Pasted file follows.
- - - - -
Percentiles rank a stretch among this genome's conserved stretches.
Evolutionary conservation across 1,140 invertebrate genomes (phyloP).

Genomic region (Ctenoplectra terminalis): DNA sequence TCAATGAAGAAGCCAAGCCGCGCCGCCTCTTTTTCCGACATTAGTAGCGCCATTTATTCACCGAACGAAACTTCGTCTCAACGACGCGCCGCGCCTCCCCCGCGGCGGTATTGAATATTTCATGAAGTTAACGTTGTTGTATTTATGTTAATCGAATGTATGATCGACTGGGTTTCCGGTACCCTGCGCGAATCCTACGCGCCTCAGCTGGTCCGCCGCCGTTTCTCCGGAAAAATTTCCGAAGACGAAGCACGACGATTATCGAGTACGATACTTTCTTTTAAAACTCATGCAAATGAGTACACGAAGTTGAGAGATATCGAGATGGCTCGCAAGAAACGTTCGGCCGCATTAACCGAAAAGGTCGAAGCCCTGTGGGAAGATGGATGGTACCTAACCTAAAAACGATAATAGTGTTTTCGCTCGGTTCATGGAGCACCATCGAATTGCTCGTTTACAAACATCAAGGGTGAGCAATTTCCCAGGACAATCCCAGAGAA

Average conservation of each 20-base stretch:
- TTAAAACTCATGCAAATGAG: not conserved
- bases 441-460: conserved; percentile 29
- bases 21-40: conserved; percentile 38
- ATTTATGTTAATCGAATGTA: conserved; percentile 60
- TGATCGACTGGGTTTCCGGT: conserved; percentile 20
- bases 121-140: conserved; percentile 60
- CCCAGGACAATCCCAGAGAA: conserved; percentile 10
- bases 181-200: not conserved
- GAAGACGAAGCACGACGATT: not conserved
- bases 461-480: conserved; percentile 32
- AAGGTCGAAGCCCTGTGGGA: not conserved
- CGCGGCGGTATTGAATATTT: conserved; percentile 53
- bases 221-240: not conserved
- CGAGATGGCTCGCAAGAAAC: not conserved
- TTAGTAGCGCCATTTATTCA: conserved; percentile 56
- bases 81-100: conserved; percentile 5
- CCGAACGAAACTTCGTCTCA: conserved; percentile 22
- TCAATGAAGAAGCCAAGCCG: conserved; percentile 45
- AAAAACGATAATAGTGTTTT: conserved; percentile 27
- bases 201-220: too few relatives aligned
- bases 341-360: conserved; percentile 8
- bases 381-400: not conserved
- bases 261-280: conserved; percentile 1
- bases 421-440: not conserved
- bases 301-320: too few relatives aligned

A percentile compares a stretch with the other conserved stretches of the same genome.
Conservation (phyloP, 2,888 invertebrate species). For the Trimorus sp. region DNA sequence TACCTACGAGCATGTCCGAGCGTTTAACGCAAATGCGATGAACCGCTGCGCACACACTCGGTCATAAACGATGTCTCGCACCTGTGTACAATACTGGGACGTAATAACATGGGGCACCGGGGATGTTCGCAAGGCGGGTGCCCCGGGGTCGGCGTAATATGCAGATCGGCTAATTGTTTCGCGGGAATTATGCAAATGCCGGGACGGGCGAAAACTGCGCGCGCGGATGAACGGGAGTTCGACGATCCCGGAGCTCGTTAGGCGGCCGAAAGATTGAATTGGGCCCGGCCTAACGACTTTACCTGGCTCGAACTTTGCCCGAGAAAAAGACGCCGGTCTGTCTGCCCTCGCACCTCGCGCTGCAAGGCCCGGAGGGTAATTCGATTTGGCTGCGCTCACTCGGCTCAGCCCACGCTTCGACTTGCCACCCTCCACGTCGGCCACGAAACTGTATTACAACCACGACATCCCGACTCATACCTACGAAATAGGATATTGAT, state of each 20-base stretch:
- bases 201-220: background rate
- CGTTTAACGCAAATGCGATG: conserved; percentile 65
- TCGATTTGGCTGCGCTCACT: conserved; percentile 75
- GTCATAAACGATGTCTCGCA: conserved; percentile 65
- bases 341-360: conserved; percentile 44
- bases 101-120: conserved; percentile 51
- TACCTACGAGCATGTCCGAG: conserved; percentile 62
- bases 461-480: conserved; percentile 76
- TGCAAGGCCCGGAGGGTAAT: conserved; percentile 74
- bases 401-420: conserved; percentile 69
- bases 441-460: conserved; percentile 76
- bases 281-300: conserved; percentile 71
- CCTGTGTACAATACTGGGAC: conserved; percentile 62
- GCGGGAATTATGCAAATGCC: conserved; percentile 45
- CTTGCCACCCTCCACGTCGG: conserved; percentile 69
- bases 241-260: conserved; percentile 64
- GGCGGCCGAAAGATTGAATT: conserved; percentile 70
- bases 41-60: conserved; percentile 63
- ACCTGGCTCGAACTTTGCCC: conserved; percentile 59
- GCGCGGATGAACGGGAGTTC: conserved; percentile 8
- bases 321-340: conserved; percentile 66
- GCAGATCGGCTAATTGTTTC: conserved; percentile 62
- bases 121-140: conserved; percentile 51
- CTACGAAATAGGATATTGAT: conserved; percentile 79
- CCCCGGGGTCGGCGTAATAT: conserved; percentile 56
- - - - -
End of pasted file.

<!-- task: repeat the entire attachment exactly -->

Percentiles rank a stretch among this genome's conserved stretches.
Evolutionary conservation across 1,140 invertebrate genomes (phyloP).

Genomic region (Ctenoplectra terminalis): DNA sequence TCAATGAAGAAGCCAAGCCGCGCCGCCTCTTTTTCCGACATTAGTAGCGCCATTTATTCACCGAACGAAACTTCGTCTCAACGACGCGCCGCGCCTCCCCCGCGGCGGTATTGAATATTTCATGAAGTTAACGTTGTTGTATTTATGTTAATCGAATGTATGATCGACTGGGTTTCCGGTACCCTGCGCGAATCCTACGCGCCTCAGCTGGTCCGCCGCCGTTTCTCCGGAAAAATTTCCGAAGACGAAGCACGACGATTATCGAGTACGATACTTTCTTTTAAAACTCATGCAAATGAGTACACGAAGTTGAGAGATATCGAGATGGCTCGCAAGAAACGTTCGGCCGCATTAACCGAAAAGGTCGAAGCCCTGTGGGAAGATGGATGGTACCTAACCTAAAAACGATAATAGTGTTTTCGCTCGGTTCATGGAGCACCATCGAATTGCTCGTTTACAAACATCAAGGGTGAGCAATTTCCCAGGACAATCCCAGAGAA

Average conservation of each 20-base stretch:
- TTAAAACTCATGCAAATGAG: not conserved
- bases 441-460: conserved; percentile 29
- bases 21-40: conserved; percentile 38
- ATTTATGTTAATCGAATGTA: conserved; percentile 60
- TGATCGACTGGGTTTCCGGT: conserved; percentile 20
- bases 121-140: conserved; percentile 60
- CCCAGGACAATCCCAGAGAA: conserved; percentile 10
- bases 181-200: not conserved
- GAAGACGAAGCACGACGATT: not conserved
- bases 461-480: conserved; percentile 32
- AAGGTCGAAGCCCTGTGGGA: not conserved
- CGCGGCGGTATTGAATATTT: conserved; percentile 53
- bases 221-240: not conserved
- CGAGATGGCTCGCAAGAAAC: not conserved
- TTAGTAGCGCCATTTATTCA: conserved; percentile 56
- bases 81-100: conserved; percentile 5
- CCGAACGAAACTTCGTCTCA: conserved; percentile 22
- TCAATGAAGAAGCCAAGCCG: conserved; percentile 45
- AAAAACGATAATAGTGTTTT: conserved; percentile 27
- bases 201-220: too few relatives aligned
- bases 341-360: conserved; percentile 8
- bases 381-400: not conserved
- bases 261-280: conserved; percentile 1
- bases 421-440: not conserved
- bases 301-320: too few relatives aligned

A percentile compares a stretch with the other conserved stretches of the same genome.
Conservation (phyloP, 2,888 invertebrate species). For the Trimorus sp. region DNA sequence TACCTACGAGCATGTCCGAGCGTTTAACGCAAATGCGATGAACCGCTGCGCACACACTCGGTCATAAACGATGTCTCGCACCTGTGTACAATACTGGGACGTAATAACATGGGGCACCGGGGATGTTCGCAAGGCGGGTGCCCCGGGGTCGGCGTAATATGCAGATCGGCTAATTGTTTCGCGGGAATTATGCAAATGCCGGGACGGGCGAAAACTGCGCGCGCGGATGAACGGGAGTTCGACGATCCCGGAGCTCGTTAGGCGGCCGAAAGATTGAATTGGGCCCGGCCTAACGACTTTACCTGGCTCGAACTTTGCCCGAGAAAAAGACGCCGGTCTGTCTGCCCTCGCACCTCGCGCTGCAAGGCCCGGAGGGTAATTCGATTTGGCTGCGCTCACTCGGCTCAGCCCACGCTTCGACTTGCCACCCTCCACGTCGGCCACGAAACTGTATTACAACCACGACATCCCGACTCATACCTACGAAATAGGATATTGAT, state of each 20-base stretch:
- bases 201-220: background rate
- CGTTTAACGCAAATGCGATG: conserved; percentile 65
- TCGATTTGGCTGCGCTCACT: conserved; percentile 75
- GTCATAAACGATGTCTCGCA: conserved; percentile 65
- bases 341-360: conserved; percentile 44
- bases 101-120: conserved; percentile 51
- TACCTACGAGCATGTCCGAG: conserved; percentile 62
- bases 461-480: conserved; percentile 76
- TGCAAGGCCCGGAGGGTAAT: conserved; percentile 74
- bases 401-420: conserved; percentile 69
- bases 441-460: conserved; percentile 76
- bases 281-300: conserved; percentile 71
- CCTGTGTACAATACTGGGAC: conserved; percentile 62
- GCGGGAATTATGCAAATGCC: conserved; percentile 45
- CTTGCCACCCTCCACGTCGG: conserved; percentile 69
- bases 241-260: conserved; percentile 64
- GGCGGCCGAAAGATTGAATT: conserved; percentile 70
- bases 41-60: conserved; percentile 63
- ACCTGGCTCGAACTTTGCCC: conserved; percentile 59
- GCGCGGATGAACGGGAGTTC: conserved; percentile 8
- bases 321-340: conserved; percentile 66
- GCAGATCGGCTAATTGTTTC: conserved; percentile 62
- bases 121-140: conserved; percentile 51
- CTACGAAATAGGATATTGAT: conserved; percentile 79
- CCCCGGGGTCGGCGTAATAT: conserved; percentile 56